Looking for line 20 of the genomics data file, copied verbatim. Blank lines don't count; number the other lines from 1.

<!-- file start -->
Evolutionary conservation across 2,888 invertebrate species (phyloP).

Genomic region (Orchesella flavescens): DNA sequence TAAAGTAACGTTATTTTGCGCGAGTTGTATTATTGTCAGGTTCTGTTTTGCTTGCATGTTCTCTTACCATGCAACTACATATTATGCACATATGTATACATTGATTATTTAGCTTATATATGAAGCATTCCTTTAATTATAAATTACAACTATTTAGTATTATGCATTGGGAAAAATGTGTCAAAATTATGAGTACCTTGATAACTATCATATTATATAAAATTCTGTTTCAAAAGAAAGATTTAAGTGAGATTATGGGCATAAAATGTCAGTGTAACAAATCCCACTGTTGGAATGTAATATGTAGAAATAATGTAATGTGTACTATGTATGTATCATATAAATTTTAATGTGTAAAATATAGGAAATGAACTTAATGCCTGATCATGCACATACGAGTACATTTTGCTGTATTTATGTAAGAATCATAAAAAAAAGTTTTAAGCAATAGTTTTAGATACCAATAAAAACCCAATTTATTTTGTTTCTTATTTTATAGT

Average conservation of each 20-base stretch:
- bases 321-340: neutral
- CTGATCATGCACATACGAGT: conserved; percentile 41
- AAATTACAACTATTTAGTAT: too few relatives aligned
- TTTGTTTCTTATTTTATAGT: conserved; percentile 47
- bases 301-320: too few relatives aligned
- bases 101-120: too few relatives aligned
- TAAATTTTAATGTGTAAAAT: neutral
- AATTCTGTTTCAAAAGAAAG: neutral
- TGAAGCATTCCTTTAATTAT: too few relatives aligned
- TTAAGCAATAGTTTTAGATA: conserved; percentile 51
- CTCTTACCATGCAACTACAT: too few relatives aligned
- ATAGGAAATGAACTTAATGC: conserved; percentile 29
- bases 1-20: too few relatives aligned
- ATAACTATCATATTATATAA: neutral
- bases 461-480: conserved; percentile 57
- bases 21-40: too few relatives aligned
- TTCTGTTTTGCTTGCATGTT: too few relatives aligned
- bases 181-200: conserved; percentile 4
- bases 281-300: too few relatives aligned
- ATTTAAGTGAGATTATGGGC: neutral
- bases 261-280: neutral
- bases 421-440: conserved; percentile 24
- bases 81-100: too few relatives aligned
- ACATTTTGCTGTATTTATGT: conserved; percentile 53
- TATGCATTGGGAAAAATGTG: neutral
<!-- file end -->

- TTCTGTTTTGCTTGCATGTT: too few relatives aligned